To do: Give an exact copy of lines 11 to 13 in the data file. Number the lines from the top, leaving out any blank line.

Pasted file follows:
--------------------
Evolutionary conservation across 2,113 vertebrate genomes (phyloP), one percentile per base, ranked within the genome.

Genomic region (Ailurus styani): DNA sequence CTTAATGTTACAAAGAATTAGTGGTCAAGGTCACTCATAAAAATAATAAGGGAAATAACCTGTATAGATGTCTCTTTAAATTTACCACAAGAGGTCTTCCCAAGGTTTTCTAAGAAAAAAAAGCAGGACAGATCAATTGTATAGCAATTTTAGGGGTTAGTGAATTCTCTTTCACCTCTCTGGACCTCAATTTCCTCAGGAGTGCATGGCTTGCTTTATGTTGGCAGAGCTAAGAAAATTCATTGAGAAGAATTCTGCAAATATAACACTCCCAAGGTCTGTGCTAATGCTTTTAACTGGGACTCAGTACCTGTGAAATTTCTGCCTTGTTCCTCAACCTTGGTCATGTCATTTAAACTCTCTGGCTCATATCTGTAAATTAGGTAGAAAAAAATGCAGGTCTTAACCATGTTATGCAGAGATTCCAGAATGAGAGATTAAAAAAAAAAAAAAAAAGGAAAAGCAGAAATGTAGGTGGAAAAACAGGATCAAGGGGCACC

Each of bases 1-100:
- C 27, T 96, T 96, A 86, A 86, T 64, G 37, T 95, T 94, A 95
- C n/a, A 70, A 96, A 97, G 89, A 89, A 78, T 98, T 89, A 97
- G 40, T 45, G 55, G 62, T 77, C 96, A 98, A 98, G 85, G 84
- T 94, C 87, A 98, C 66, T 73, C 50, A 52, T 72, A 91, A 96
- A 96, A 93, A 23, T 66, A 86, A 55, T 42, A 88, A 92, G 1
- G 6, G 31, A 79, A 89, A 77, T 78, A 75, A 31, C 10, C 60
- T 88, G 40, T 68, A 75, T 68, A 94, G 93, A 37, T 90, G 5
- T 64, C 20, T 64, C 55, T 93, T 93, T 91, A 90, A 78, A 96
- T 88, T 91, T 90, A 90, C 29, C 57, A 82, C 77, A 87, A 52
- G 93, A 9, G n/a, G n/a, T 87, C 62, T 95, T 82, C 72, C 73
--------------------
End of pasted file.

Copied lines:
- T 64, C 20, T 64, C 55, T 93, T 93, T 91, A 90, A 78, A 96
- T 88, T 91, T 90, A 90, C 29, C 57, A 82, C 77, A 87, A 52
- G 93, A 9, G n/a, G n/a, T 87, C 62, T 95, T 82, C 72, C 73